• Location: Bangor, Northern Ireland (20m asl, near coast)
    :lol: :lol: :wacko: :wacko: :lol: -As someone pointed out - the weather wouldn't dare do anything different.

    Ain't that the truth. :D

    Can I stroke your fluffy bumble....*Pets the bee*

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    Posted
  • Location: The Wash - Norfolk side
  • Weather Preferences: Storms storms and more storms
  • Location: The Wash - Norfolk side
    Ain't that the truth. :lol:

    Can I stroke your fluffy bumble....*Pets the bee*

    You may pet the bee - he's lovely isn't he - landed on the windowledge two years ago on a bright February morning. Just took his photo when he got ever so slightly pi**ed off and tried to attack me!

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    Posted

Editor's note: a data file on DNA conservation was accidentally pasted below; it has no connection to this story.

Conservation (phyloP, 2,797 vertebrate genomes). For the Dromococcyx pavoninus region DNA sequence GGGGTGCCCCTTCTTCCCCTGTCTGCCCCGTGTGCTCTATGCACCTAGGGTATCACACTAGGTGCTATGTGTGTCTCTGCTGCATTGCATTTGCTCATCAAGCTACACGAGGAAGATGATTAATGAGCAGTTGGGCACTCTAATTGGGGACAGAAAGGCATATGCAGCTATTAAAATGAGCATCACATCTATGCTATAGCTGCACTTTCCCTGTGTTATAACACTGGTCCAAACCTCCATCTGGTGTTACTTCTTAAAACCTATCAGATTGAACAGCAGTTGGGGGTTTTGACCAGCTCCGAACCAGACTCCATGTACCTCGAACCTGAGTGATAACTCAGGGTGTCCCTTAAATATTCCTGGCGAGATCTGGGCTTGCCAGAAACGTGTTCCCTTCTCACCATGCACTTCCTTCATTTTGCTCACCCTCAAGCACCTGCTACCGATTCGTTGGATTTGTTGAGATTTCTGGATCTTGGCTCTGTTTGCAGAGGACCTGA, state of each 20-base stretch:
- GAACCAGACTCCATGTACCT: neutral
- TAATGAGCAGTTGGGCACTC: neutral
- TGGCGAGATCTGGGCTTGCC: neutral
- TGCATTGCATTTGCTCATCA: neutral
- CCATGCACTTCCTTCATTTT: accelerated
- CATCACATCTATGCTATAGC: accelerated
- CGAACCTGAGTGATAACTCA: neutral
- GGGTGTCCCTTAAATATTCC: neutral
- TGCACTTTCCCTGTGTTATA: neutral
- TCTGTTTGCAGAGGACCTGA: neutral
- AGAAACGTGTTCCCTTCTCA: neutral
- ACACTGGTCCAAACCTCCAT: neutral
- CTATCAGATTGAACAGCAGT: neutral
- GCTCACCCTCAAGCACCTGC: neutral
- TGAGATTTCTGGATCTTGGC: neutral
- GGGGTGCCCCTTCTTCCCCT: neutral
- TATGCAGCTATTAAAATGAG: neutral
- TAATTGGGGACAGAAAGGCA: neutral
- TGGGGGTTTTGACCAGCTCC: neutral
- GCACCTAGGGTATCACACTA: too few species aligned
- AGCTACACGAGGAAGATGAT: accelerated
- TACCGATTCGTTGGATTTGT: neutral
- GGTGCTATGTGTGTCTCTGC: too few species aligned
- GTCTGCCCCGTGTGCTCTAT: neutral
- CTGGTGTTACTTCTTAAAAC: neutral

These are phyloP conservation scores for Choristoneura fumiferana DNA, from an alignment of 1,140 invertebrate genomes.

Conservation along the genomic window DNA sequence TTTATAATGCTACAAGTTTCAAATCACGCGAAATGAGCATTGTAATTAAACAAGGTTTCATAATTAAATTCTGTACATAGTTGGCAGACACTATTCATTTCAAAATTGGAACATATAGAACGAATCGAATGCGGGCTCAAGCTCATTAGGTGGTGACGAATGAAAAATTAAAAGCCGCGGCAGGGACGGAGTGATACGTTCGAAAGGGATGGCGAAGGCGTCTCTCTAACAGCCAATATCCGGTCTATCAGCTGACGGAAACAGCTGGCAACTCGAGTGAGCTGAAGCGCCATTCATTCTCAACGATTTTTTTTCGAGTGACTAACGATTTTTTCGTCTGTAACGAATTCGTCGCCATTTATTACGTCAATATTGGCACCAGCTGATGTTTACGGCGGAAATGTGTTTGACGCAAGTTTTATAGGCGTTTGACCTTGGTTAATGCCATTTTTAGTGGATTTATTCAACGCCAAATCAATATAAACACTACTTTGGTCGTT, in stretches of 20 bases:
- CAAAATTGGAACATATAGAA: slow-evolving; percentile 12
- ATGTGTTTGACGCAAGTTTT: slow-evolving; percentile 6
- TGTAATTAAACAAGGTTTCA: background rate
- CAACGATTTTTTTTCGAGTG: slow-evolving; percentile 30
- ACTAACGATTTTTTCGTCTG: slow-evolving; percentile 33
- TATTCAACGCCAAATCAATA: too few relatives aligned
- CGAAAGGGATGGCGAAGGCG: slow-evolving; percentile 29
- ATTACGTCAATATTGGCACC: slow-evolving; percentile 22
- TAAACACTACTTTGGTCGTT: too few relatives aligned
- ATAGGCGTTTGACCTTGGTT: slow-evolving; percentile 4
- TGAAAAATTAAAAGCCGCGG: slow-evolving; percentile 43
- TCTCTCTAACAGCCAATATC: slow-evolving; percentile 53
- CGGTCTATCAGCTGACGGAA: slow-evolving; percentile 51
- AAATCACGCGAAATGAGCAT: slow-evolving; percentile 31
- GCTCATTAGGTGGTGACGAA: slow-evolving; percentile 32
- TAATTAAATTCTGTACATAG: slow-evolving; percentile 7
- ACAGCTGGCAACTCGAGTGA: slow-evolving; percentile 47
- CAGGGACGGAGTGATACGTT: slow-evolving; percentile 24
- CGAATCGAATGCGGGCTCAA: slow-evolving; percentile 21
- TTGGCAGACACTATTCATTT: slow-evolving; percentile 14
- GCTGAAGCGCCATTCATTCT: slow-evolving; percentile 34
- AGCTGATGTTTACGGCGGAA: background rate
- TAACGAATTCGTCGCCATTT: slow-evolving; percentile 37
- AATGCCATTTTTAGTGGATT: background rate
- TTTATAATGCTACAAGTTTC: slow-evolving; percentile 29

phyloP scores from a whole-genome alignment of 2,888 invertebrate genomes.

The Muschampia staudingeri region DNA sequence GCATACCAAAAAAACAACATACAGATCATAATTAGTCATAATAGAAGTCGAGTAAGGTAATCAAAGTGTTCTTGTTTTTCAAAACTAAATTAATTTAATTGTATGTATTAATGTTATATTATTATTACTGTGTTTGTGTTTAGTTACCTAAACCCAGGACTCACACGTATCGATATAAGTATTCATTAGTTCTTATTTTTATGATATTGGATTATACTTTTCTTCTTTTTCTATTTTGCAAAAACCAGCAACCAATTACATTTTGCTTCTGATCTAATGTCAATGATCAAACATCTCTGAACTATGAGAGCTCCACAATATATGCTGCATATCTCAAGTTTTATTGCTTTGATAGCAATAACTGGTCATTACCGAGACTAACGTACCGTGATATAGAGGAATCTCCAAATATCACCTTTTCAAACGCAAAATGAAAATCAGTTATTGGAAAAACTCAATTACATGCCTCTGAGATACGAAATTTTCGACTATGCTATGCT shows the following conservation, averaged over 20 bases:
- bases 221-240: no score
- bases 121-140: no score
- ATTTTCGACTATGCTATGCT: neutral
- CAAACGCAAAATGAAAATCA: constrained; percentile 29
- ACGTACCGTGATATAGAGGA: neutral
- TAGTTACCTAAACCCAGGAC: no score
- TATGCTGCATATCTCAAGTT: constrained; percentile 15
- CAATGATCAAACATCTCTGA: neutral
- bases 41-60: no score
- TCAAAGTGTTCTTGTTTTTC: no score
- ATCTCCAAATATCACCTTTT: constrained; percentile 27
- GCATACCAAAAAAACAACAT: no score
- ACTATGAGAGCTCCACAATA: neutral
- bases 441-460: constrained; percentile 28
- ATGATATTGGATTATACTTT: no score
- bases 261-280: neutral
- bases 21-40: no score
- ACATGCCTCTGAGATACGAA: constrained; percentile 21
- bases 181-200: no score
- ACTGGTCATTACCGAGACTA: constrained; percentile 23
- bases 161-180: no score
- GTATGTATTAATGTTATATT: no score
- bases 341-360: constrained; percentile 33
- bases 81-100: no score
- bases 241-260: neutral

• Location: Bangor, Northern Ireland (20m asl, near coast)
  • Weather Preferences: Any weather will do.
  • Location: Bangor, Northern Ireland (20m asl, near coast)
    You may pet the bee - he's lovely isn't he - landed on the windowledge two years ago on a bright February morning. Just took his photo when he got ever so slightly pi**ed off and tried to attack me!

    You can actually stroke them, but you have to be very careful not to Swearing AGAIN them off......I've done it before but at that stage I was fearless.